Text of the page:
The congressional acts creating both FHA and VA established the interest rates which might be levied by lenders under guar­anteed loans. The provisions for change are so cumbersome that these rates have lagged behind the prevailing rates in the money market for years. Time and again, lenders have been unwilling to di­vert funds from more productive use; to the chagrin of FHA and VA functionaries, “too few” such loans have been made. The remedy has been to permit lenders to charge certain fees or work out kick-back arrangements with builders which help to bring the lender’s net return in line with “free market” rates of interest. The governmental assumption is that this latter simply reduces the builder’s profit and thus consti­tutes a deflationary influence! The fact is, however, that builders do not continue to build if they are denied a profit. No matter how they may be concealed, the costs of sale are inevitably absorbed by the buyer. The price Joe Citizen agreed to pay for his house in­cluded all those costs.

What was originally a simple guarantee to expedite the pur­chase of a home has become an intricate, exasperating, conniving “deal” which often must seem to the typical citizen a shoddy racket. Having suspected from the first that he was a pawn in a fancy bunko game between builders, brokers, bankers, and bureaucrats, is it any wonder if Joe Citizen simply vacates his bad deal with a “serves ‘em right” attitude and moves on to greener fields, his trust in his fellow man tarnished by his own failure to understand what happened to him or why?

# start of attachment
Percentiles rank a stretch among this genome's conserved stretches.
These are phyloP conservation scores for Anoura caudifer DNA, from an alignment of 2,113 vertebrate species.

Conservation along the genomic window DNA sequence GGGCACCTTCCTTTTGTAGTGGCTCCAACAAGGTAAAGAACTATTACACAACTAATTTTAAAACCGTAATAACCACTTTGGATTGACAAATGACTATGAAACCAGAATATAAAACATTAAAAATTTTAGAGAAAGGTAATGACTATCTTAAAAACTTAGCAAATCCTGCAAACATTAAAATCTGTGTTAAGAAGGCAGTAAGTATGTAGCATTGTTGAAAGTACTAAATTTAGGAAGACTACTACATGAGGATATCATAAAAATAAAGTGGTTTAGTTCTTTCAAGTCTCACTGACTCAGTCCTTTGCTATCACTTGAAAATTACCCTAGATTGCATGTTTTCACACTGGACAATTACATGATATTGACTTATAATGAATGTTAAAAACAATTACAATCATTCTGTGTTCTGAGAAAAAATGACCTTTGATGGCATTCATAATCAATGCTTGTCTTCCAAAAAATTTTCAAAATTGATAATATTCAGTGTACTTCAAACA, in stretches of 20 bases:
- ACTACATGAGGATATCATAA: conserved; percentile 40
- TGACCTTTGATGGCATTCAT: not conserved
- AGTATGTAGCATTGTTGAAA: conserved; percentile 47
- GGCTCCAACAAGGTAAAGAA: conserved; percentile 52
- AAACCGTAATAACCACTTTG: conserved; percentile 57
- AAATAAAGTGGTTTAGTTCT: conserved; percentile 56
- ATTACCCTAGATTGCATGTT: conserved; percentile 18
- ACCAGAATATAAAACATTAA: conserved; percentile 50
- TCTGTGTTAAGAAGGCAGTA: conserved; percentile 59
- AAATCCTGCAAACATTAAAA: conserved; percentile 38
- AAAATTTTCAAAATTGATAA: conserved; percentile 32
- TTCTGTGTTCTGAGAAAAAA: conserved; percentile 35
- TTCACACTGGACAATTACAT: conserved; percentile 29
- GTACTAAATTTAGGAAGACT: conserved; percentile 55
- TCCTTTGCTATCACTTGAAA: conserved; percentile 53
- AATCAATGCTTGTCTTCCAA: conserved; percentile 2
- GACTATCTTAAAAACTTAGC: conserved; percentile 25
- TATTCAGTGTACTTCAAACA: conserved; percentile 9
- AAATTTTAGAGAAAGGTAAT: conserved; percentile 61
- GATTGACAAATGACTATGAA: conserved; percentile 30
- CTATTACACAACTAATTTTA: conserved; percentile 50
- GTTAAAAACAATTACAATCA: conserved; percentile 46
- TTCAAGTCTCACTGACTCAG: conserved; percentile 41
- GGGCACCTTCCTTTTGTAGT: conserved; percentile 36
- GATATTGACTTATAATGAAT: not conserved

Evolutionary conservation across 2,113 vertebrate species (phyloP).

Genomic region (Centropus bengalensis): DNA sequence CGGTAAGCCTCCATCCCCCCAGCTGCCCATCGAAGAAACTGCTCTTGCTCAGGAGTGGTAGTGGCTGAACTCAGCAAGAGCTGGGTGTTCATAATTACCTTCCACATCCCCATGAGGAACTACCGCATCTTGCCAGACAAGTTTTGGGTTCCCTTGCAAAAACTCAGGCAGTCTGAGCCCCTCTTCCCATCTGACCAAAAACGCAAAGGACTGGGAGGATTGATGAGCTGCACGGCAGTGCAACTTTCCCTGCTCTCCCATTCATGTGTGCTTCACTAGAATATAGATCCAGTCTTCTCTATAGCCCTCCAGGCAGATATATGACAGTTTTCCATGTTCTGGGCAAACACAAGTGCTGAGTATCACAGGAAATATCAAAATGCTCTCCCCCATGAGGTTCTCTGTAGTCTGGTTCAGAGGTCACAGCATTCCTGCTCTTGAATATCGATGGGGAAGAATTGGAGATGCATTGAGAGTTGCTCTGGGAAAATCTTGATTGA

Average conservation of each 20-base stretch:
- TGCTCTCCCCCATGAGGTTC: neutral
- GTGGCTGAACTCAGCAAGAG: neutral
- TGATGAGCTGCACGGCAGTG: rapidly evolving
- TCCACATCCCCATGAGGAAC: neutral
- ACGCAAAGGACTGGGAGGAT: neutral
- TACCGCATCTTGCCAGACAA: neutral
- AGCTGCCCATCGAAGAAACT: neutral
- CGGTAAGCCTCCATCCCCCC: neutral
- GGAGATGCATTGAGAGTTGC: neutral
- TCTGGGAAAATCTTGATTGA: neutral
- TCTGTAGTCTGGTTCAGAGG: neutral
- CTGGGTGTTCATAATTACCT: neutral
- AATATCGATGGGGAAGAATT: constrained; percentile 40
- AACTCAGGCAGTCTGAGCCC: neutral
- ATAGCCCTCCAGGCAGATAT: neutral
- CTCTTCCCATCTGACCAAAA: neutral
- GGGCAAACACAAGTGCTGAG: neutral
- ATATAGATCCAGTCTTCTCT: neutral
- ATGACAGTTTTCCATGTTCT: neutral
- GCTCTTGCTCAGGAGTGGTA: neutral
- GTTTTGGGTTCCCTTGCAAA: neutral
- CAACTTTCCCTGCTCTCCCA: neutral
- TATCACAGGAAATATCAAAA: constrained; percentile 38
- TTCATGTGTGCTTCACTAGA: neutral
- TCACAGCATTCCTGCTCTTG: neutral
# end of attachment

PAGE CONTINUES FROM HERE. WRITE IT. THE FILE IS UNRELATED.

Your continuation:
Depreciation Is a Fact

Here are the basic facts, so long concealed by years of inflation: (1) a commodity is not used with­out wear nor sold without depre­ciation, (2) equity of ownership is accumulated only if the out­standing debt is paid off more rapidly than the commodity de­teriorates, and (3) thousands of homes across the nation carry mortgages greater than the pres­ent liquidation value of the prop­erty.

Many questions remain unans­wered:

Have our political leaders the will or the ability to maintain a stable currency? If so, more walkways may be expected.

Will the FHA and VA regulations continue to demand that the injured lender pursue all legal remedies against the defaulter, such as deficiency judgments, the garnisheeing of wages, and so forth? This will be mighty un­popular!

Will our government dare per­mit the repossessed homes to be sold to the highest bidder in the time-honored and legally pre­scribed manner? This will also be unpopular, especially as it begins to throw a spotlight on the dif­ference between the sale of real estate and the sale of “easy terms.” And in that event, there may be demands from building organizations that the homes be withheld from the market—stock­piled!

The fact is that excess stimula­tion and other government inter­vention has caused a surplus of housing in many areas. A free market would absorb this over a period of time in its ruthless but healthy fashion. Unless govern­ment is restrained by responsible citizens—hauled back to its proper and limited function of keeping the peace so that a free market may function to regulate building, finance, and other business affairs—then ours may become just an­other lost civilization comprised of irresponsible walk-aways.